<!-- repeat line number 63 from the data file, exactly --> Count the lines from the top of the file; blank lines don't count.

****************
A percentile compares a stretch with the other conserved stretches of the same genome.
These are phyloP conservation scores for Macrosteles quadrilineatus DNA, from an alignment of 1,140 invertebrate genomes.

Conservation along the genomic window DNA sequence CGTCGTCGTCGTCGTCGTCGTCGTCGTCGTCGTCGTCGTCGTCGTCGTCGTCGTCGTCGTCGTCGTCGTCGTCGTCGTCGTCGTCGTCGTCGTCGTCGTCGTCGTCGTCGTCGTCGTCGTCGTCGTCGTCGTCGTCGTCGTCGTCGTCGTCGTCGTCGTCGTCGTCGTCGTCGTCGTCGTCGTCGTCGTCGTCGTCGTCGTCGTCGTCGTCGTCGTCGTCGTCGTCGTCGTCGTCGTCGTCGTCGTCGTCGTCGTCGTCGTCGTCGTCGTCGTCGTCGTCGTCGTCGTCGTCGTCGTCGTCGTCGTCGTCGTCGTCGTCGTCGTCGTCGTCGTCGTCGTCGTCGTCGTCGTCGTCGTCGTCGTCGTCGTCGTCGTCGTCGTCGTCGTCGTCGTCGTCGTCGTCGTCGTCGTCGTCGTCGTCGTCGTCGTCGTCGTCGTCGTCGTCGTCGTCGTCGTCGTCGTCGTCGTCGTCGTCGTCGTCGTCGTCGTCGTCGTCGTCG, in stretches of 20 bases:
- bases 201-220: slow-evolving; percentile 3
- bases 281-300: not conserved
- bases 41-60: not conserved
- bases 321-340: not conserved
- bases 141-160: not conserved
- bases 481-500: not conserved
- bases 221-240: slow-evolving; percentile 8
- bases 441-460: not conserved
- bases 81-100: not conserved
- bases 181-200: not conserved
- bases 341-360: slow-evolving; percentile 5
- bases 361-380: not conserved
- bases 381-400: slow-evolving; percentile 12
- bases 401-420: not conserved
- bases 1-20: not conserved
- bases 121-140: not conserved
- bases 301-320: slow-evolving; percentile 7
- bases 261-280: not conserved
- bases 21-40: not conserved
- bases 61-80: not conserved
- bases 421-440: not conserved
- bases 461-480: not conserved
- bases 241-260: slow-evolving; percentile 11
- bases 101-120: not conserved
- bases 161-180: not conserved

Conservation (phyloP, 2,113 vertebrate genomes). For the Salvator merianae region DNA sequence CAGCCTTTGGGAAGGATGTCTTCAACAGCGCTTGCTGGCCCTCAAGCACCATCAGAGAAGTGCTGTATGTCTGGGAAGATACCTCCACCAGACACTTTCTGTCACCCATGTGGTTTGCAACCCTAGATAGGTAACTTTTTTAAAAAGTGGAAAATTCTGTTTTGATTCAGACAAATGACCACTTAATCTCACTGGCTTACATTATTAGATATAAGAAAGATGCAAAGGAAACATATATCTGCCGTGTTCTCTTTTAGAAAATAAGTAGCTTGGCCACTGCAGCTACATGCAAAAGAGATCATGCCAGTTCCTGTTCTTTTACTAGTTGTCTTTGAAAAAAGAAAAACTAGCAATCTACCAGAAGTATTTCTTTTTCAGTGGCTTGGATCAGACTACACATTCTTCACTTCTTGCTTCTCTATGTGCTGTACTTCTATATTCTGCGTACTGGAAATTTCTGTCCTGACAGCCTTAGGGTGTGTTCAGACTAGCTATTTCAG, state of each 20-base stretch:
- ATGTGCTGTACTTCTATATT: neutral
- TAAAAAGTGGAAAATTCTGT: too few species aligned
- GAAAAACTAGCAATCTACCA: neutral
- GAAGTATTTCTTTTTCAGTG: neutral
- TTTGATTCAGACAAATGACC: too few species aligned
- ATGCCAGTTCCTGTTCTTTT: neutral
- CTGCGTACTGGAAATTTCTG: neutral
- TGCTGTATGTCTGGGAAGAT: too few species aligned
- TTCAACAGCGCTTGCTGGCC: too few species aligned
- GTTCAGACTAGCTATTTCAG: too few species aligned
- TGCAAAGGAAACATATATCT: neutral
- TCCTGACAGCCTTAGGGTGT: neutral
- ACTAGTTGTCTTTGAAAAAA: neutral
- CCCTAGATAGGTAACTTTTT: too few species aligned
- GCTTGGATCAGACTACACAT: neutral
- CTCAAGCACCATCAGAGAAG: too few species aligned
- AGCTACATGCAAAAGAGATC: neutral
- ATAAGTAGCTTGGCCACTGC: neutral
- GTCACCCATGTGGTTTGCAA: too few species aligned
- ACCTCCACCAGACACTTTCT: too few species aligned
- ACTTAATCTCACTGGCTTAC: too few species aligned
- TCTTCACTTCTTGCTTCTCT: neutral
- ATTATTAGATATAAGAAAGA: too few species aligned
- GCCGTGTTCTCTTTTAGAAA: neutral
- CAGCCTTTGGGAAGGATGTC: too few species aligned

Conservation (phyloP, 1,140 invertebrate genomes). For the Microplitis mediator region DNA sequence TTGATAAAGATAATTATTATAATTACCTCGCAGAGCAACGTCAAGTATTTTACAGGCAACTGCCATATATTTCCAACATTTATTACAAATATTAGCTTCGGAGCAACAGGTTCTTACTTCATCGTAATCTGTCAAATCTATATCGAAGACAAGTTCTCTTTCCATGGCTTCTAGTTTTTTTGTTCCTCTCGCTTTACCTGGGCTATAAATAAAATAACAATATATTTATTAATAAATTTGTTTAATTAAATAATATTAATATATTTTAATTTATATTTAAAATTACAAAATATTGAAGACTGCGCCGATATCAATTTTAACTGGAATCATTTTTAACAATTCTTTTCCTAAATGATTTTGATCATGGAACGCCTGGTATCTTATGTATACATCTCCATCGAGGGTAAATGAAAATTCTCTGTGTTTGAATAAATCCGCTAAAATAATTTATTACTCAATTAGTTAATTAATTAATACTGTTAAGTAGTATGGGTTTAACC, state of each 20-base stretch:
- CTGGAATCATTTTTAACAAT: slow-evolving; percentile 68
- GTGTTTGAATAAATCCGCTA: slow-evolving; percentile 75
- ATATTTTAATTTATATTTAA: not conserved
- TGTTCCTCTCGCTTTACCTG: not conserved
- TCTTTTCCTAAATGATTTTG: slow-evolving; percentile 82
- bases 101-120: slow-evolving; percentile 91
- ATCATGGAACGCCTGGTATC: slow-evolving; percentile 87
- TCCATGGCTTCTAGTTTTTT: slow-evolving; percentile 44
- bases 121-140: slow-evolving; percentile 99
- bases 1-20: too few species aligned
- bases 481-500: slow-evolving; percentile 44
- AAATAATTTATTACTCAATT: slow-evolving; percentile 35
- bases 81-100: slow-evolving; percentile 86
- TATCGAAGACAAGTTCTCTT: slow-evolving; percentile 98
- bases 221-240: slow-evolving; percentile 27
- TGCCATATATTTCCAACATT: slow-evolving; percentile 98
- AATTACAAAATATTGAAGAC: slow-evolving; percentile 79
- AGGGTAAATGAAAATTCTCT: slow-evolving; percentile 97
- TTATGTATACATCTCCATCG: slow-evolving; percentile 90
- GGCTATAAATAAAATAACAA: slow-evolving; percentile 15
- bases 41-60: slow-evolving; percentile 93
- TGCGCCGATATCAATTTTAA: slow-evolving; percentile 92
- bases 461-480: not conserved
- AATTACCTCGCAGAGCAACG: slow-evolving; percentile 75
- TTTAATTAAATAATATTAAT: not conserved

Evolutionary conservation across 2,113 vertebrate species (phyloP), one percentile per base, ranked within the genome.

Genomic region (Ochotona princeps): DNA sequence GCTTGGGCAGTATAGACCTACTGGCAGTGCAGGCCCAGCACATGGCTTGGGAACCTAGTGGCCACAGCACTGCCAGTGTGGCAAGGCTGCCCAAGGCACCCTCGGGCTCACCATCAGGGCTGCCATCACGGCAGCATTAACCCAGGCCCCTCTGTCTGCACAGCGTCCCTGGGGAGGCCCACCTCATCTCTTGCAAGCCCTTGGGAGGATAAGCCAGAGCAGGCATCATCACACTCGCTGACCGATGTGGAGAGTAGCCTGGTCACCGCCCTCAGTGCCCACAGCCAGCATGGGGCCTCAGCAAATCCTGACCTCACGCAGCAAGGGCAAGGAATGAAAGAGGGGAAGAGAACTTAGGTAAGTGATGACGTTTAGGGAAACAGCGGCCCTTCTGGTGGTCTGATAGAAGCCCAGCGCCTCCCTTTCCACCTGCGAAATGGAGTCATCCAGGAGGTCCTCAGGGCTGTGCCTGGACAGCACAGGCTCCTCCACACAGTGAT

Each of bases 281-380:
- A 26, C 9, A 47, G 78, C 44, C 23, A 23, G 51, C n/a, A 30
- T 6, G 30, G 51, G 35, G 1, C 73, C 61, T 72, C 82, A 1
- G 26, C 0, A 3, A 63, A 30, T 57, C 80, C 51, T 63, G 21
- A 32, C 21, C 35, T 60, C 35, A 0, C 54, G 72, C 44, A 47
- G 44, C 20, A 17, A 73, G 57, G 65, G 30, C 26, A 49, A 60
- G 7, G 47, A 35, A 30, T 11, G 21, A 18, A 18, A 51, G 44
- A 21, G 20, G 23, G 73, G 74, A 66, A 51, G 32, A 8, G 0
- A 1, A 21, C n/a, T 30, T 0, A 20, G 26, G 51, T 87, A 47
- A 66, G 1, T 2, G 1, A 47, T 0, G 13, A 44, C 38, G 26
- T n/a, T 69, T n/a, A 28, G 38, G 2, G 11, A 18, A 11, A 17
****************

- TCCATGGCTTCTAGTTTTTT: slow-evolving; percentile 44